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ConcernCenter aids access to mental health resources
SUNY Brockport is making a new resource available for students to help with mental health issues. (Photo credit:

By Ellen Paddock / Contributing Writer

A new web-based mental health resource is available for students at SUNY Brockport as part of a one-year free trial.  

ConcernCenter was created by Erin Halligan-Avery, Ph.D., who graduated from Brockport in 2009 with a Master’s in Counselor Education. This platform provides a centralized location for students to access resources that address a wide range of concerns.  

To use ConcernCenter, students can go to EagleCares and enter their concern into the search bar or select one from seven main categories: Academic, Financial, Sex and Relationship, Spiritual, Emotional, Physical, and Social.  

They will be directed to the contact information of both on and off-campus resources where they simply send an email identifying a question or concern and wait for the resource to respond.   

According to Avery, who is now the director of wellness programs and services at Rochester Institute of Technology, access to support is the first step to getting better, and when a student gets the courage to seek helpthe process should be made easy for them. 

“What we know about normal human behavior is that if someone has made the decision to ask for help and the process to get to that help is clunky, cumbersome, and difficult, they are less likely to follow through,” Avery said.  

A student can be easily discouraged by an unclear path to help, and therefore, become more depressed, anxious, and immobilized.  

“I hate to think that someone’s mental health got worse simply because we don’t have an efficient way to get access to support,” Avery said.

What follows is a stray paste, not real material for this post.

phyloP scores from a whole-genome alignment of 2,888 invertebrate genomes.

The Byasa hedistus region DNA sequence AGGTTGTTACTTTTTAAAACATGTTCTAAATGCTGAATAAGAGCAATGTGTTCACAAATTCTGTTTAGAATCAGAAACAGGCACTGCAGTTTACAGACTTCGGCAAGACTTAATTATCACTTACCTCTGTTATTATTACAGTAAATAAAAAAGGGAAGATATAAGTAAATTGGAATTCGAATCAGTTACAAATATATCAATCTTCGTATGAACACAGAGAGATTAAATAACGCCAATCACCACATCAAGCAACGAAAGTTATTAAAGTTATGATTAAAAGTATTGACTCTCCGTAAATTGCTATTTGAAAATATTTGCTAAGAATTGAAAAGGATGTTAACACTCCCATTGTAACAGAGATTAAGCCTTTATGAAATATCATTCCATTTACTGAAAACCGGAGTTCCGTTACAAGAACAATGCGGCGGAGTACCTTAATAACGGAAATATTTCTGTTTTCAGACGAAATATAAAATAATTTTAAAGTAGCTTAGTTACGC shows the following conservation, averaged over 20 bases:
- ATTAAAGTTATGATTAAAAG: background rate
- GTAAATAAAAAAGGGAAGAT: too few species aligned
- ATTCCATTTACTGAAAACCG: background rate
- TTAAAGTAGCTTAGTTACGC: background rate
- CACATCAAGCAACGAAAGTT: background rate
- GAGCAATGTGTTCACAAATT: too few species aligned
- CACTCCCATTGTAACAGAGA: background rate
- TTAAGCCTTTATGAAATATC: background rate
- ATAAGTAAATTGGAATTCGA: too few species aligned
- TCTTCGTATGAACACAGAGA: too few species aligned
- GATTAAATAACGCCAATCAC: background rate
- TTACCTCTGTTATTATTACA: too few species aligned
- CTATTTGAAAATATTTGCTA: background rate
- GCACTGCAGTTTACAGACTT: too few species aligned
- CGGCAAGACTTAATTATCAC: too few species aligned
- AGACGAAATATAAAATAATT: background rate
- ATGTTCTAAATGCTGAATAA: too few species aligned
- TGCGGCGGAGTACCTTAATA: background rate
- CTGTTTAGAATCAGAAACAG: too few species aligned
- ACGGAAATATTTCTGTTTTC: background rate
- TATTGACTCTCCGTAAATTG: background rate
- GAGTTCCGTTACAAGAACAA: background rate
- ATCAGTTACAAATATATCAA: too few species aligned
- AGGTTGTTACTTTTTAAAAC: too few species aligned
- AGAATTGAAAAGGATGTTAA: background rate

To increase efficiency, Avery put a spin on the process. 

“A student always knows what it is they are struggling with so I thought, ‘Why can’t we reverse the help-seeking process and just allow a student to go in and enter what they’re concerned about,’” she said.  

Assistant to the Vice President, Karen Logsdon, Ph.D., and Assistant Director of the Counseling CenterDarlene Schmittwere key players in getting ConcernCenter to Brockport and are hoping to continue with the platform after the free trial is up.  

Logsdon said that ConcernCenter enhances what the counseling center and campus resources can do because it eliminates barriers that prevent students from arriving at a resource by “connecting the dots for them.” 

“Although our website is wonderful, it is a little bit difficult to navigate,” Logsdon said.  

The need for a platform like ConcernCenter was always there, but the added pressures of COVID-19 have brought it to light.  

“I can speak from experience as the Student Behavioral Consultant Team Chair — we have seen more students that have reached out to the professors and that have disclosed information about their mental health, stressors, or family issues,” Logsdon said. “Faculty have reached out to the student behavioral consultant team to help provide students with resources.”  

Despite an increasing demand for mental health resources, it is not decided if Brockport can continue with ConcernCenter when the one-year free trial expires.   

Due to the $10 million budget gap the college is facing amid the COVID-19 pandemic, a grant is necessary to cover the annual cost of ConcernCenterDespite this, Logsdon is optimistic. 

It [ConcernCenter] is certainly a priority, and I am pretty confident that we will find some grant funding that will be able to acquire the ConcernCenter,” Logsdon said. 

She encourages students to email her at [email protected] with feedback or questions they may have about the website.   

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